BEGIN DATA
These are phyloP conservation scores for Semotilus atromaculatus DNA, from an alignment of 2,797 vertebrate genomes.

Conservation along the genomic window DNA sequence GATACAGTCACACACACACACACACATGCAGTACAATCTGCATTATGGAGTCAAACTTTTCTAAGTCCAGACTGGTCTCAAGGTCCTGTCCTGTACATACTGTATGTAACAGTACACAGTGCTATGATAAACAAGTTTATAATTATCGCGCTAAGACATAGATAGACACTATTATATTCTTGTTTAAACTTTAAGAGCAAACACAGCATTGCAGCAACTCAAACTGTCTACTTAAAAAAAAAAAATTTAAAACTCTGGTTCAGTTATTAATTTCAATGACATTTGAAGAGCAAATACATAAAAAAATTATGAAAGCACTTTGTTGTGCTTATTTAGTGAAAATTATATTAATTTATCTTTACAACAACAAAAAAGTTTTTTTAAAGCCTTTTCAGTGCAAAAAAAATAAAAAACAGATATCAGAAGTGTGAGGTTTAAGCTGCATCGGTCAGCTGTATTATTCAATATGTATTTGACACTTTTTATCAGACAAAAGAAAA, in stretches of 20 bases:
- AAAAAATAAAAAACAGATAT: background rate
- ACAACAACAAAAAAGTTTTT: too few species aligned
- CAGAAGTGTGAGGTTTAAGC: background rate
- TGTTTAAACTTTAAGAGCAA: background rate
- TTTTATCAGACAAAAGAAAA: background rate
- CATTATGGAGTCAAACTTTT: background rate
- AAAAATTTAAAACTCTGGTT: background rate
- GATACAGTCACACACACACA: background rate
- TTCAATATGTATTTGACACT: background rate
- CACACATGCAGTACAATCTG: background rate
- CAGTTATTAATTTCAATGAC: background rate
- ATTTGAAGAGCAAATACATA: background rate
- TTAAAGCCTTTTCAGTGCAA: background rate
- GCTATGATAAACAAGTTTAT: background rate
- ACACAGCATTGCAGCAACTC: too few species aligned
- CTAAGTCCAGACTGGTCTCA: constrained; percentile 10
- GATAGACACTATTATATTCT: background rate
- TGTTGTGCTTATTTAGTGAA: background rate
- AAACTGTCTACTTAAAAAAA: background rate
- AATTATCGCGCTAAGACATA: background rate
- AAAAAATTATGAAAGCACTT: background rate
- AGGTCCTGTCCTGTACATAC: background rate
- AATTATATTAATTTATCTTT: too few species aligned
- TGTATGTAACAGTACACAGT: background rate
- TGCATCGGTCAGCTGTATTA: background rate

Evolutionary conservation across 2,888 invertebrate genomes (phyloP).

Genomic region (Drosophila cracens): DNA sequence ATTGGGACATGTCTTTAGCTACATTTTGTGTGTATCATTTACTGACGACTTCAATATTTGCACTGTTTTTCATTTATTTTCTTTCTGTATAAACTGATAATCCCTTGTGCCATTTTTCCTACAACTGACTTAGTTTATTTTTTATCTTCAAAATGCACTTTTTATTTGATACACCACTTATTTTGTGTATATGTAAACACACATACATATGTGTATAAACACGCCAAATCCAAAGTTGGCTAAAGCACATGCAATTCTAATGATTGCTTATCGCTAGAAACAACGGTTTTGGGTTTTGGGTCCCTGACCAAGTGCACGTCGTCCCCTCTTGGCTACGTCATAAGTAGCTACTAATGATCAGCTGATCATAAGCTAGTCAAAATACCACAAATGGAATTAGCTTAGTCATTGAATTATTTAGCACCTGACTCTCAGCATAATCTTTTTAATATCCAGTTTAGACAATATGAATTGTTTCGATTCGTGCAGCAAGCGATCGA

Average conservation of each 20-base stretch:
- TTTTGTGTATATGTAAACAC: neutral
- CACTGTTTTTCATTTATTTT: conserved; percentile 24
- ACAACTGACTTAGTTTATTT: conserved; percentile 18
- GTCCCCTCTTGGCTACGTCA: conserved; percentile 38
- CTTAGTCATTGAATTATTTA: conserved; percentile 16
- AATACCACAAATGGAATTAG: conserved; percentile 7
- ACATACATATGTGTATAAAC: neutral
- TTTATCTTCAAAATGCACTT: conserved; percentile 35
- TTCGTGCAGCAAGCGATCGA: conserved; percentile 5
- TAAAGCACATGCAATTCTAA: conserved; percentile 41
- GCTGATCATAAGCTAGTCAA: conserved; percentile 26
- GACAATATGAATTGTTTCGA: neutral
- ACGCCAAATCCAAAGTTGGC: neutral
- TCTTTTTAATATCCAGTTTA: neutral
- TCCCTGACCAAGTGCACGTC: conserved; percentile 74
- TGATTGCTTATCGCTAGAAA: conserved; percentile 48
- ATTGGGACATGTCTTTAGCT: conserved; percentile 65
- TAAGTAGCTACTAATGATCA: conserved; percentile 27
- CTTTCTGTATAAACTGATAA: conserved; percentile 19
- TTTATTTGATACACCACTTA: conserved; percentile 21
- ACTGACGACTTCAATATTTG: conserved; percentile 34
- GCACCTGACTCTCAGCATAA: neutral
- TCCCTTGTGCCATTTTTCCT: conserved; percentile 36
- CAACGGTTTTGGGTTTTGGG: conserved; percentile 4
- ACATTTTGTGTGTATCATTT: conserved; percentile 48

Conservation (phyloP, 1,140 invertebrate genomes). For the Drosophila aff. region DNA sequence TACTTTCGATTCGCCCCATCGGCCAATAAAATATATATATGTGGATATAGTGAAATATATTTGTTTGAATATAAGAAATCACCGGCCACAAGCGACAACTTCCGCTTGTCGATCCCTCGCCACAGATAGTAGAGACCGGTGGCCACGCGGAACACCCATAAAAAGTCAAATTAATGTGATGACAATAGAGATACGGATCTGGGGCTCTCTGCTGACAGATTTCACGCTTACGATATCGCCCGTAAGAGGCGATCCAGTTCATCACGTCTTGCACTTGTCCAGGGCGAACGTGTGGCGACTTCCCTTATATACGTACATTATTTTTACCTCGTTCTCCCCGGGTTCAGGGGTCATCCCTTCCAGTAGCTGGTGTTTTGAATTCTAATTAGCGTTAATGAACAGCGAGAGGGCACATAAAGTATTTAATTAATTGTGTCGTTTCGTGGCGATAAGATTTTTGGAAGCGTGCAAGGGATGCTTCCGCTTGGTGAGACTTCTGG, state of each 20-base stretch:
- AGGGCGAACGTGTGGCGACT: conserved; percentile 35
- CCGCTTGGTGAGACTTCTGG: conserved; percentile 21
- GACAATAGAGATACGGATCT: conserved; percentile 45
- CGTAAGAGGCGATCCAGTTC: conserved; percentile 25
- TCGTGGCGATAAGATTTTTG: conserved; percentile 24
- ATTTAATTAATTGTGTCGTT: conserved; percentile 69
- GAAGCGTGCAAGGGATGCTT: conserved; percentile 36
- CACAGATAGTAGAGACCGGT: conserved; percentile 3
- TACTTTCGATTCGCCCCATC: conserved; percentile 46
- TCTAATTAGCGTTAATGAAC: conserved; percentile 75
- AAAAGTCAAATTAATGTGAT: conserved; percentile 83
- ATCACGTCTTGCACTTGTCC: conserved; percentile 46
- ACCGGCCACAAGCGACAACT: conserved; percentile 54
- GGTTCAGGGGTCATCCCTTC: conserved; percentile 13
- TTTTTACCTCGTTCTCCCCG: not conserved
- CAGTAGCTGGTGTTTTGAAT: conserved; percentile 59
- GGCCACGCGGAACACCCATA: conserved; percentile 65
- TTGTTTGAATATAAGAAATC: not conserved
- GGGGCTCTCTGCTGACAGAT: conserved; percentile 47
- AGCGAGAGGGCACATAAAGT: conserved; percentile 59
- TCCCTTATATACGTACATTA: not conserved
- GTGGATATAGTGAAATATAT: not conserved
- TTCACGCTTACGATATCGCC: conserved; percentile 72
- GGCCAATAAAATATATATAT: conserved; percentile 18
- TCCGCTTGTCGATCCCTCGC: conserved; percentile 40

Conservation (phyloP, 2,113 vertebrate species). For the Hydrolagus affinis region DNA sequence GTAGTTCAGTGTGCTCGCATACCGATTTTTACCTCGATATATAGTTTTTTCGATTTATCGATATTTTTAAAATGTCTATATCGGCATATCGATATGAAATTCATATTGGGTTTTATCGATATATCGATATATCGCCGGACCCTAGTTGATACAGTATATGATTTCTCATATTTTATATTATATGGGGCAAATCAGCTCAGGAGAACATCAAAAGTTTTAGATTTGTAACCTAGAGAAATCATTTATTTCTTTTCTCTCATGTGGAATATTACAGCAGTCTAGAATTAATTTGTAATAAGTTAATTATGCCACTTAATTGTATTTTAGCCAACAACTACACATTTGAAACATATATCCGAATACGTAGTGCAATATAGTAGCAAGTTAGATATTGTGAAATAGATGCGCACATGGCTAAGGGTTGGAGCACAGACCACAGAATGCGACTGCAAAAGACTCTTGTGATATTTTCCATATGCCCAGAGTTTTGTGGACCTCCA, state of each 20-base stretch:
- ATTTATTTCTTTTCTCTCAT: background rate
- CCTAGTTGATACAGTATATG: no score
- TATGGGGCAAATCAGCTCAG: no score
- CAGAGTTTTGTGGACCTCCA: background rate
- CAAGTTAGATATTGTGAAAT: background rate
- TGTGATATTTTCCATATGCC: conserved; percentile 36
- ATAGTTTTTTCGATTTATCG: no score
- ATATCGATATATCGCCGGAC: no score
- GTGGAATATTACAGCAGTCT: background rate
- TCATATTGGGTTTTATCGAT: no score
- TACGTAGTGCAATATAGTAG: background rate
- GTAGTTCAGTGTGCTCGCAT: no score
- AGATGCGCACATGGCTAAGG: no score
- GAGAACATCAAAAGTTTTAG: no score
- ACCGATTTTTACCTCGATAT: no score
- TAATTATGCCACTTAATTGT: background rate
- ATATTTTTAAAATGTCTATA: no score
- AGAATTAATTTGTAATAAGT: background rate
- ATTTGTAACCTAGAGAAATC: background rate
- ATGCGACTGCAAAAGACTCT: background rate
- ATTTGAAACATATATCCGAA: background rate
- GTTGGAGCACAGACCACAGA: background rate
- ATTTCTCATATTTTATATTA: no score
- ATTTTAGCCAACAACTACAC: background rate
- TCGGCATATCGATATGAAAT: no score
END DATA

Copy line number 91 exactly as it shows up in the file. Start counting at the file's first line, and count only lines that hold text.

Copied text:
- GTGGAATATTACAGCAGTCT: background rate